Sunday, February 12, 2012

Moving swiftly on

This piece in the Guardian has caused a little storm, and I’m not so naive as to be totally surprised by that. There’s much I could say about it, but frankly it never helps. I’m tired of how little productive dialogue ever seems to stem from these things and figure I will just leave the damned business alone (no doubt to the delight of the more rapid detractors). I will say here only a few things about this pre-edited version, which was necessarily slimmed down to fit the slot in the printed paper: (1) to those who thought I was saying “hey, wouldn’t it be a great idea if sociologists studied religion”, note the reference to Durkheim as a shorthand way of acknowledging that this notion goes back a long, long way; (2) note that I’m not against everything Dawkins stands for on this subject – I agree with him on more than just the matter of faith schools mentioned below, although of course I do disagree with other things. The “for us or against us” attitude that one seems to see so much of in online discussions is the kind of infantile attitude that I figure we should be leaving to the likes of George W. Bush.

The research reported this week showing that American Christians adjust their concept of Jesus to match their own sociopolitical persuasion will surely surprise nobody. Liberals regard Christ primarily as someone who promoted fellowship and caring, say psychologist Lee Ross of Stanford University in California and his colleagues, while conservatives see him as a firm moralist. In other words, he’s like me, only more so.

Yes, it’s pointing out the blindingly obvious. Yet the work offers a timely reminder of how religious thinking operates that has so far been resolutely resisted by some strident “new atheists”.

You might imagine that it’s uncontentious to suggest that religion is essentially a social phenomenon, not least because particular varieties of it – fundamentalist, tolerant, mystical – tend to develop within specific communities united by geography or cultural ties rather than arising at random throughout society. Without entering the speculative debate about whether religiosity has become hardwired by evolution, it seems clear enough that specific types of religious behaviour are as prone to be transmitted through social networks as are, say, obesity and smoking.

Bizarrely, this is ignored by some of the most prominent opponents of religion today. Arguments about science and religion are mostly conducted as if Emile Durkheim had never existed, and all that matters is whether or not religious belief is testable. Many atheists prefer to regard religion as a virus that jumps from one hapless individual to another, or a misdirection of evolutionary instincts – in any case, curable only with a strong shot of reason. These epidemiological and Darwinian models have an elegant simplicity that contamination with broader social and cultural factors would spoil. Yet the result is akin to imagining that, to solve Africa’s AIDS crisis, there is no point in trying to understand African societies.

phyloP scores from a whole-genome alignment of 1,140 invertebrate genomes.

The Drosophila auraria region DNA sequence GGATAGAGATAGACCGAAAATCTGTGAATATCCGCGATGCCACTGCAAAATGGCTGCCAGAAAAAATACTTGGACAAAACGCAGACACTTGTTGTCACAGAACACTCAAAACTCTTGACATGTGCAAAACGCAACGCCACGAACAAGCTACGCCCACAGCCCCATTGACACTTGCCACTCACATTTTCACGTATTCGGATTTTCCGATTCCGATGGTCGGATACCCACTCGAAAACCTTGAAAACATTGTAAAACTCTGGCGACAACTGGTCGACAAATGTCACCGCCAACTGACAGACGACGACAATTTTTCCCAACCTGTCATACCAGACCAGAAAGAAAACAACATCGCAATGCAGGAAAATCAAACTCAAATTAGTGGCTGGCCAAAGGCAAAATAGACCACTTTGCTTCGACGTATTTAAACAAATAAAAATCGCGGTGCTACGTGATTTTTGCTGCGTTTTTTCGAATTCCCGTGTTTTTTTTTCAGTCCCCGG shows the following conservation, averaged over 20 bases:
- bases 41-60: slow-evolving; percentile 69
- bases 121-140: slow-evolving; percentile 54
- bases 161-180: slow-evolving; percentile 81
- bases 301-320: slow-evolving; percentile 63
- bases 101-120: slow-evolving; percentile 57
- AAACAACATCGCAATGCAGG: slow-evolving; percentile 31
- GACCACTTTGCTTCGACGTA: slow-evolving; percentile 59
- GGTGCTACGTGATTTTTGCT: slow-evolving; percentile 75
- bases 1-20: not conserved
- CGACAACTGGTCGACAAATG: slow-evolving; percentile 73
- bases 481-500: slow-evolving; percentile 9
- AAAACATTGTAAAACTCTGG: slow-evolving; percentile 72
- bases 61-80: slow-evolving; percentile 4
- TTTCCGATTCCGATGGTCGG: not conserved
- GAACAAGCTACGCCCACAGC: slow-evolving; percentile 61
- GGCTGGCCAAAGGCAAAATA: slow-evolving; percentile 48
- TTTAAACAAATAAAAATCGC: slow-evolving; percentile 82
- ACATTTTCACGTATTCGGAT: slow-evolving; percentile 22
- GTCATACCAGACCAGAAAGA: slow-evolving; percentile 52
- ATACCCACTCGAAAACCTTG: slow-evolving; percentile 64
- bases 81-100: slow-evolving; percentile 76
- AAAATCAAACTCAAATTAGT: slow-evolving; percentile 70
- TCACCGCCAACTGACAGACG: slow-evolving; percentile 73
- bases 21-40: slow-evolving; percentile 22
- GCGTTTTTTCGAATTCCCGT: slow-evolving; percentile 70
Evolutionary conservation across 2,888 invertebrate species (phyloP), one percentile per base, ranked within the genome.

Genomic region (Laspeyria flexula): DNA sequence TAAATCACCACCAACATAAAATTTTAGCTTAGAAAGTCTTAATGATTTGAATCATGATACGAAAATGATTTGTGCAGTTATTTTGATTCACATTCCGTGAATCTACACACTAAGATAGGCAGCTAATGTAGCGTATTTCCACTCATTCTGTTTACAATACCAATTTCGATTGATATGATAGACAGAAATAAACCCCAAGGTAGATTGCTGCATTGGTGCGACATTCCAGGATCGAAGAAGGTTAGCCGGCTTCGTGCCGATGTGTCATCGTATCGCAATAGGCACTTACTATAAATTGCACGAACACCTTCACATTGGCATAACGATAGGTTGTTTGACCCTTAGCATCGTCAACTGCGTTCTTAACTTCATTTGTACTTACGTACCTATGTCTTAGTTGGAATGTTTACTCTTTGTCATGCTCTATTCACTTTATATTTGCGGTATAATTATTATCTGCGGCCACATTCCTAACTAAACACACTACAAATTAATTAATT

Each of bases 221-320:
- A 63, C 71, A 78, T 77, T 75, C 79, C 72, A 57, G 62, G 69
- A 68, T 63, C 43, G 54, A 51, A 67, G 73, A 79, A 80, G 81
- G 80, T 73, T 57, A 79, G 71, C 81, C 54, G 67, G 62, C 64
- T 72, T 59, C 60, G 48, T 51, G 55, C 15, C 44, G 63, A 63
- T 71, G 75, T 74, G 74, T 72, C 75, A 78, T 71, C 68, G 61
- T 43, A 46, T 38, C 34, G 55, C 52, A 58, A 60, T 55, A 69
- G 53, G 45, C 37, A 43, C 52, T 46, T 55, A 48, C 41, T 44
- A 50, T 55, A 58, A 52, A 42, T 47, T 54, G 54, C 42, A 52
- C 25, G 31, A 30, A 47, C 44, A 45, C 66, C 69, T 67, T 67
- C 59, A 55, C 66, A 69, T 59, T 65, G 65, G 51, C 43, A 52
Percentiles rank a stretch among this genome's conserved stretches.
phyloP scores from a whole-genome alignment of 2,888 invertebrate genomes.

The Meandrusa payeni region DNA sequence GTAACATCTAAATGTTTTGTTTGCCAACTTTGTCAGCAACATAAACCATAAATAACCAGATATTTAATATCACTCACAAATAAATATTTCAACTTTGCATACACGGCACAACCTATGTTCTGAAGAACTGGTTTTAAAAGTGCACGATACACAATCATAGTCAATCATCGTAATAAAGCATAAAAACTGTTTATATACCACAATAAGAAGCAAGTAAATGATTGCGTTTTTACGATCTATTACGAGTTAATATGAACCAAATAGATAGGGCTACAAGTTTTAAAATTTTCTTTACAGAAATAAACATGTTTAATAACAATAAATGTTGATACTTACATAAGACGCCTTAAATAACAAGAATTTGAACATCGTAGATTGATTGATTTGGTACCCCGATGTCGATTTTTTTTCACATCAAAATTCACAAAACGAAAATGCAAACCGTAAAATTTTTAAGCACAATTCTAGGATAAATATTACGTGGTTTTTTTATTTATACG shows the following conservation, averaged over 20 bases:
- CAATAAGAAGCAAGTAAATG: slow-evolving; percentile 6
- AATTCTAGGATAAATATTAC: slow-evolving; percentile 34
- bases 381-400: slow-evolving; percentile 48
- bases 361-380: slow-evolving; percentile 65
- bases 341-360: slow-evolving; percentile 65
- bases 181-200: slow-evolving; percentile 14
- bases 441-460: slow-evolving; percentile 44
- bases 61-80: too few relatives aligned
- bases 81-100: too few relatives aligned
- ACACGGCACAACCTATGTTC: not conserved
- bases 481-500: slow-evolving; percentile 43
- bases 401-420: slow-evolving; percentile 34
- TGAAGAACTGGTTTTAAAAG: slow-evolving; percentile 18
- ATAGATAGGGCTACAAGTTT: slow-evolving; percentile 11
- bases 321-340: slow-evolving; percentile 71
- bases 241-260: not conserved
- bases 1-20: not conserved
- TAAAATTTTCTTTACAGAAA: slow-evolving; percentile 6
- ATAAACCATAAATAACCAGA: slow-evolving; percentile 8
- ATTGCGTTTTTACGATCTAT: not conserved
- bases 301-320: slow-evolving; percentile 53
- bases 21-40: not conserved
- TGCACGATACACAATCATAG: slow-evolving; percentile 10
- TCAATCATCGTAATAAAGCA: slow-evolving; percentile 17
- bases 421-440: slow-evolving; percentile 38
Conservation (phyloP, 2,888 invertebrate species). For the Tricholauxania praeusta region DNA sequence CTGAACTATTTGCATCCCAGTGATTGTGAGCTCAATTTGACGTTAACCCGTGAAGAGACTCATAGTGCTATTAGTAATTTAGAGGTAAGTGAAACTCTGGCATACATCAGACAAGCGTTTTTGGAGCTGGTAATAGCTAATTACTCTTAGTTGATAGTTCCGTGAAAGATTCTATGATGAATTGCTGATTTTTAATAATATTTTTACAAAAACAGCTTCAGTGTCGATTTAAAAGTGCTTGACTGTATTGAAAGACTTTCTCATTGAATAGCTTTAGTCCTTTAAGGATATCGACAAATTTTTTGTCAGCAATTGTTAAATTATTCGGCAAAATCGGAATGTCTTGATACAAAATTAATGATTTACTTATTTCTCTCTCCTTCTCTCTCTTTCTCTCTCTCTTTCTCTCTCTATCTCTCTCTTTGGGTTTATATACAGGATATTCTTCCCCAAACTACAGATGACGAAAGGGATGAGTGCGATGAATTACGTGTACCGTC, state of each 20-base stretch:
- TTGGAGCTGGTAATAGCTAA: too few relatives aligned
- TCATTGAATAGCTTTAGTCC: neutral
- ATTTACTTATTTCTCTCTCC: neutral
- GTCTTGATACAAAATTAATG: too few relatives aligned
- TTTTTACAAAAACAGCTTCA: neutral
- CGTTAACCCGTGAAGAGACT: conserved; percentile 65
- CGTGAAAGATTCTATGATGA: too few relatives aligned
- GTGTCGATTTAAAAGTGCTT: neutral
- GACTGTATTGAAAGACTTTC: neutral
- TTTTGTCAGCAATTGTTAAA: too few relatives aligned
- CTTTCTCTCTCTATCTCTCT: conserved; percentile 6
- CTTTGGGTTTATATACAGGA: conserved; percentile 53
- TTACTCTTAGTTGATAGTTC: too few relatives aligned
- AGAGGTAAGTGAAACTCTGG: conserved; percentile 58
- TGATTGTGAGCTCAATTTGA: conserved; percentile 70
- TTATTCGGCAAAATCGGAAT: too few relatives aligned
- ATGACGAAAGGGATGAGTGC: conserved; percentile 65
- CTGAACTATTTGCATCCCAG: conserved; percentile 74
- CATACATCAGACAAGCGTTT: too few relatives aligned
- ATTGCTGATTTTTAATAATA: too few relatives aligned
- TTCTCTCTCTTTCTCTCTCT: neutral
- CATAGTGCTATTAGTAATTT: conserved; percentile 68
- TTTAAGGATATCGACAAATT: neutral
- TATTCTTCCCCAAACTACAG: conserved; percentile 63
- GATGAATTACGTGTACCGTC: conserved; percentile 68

Thus arch new atheist Sam Harris swatted away my suggestion that we might approach religious belief as a social construct with the contemptuous comment that I was saying something “either trivially true or obscurantist”. I find it equally peculiar that chemist Harry Kroto should insist that “I am not interested in why religion continues” while so devoutly wishing that it would not.

At face value, this apparent lack of interest in how religion actually manifests and propagates in society is odd coming from people who so loudly deplore its prevalence. But I think it may not be so hard to explain.

For one thing, regarding religion as a social phenomenon would force us to see it as something real, like governments or book groups, and not just a self-propagating delusion. It is so much safer and easier to ridicule a literal belief in miracles, virgin births and other supernatural agencies than to consider religion as (among other things) one of the ways that human societies have long chosen to organize their structures of authority and status, for better or worse.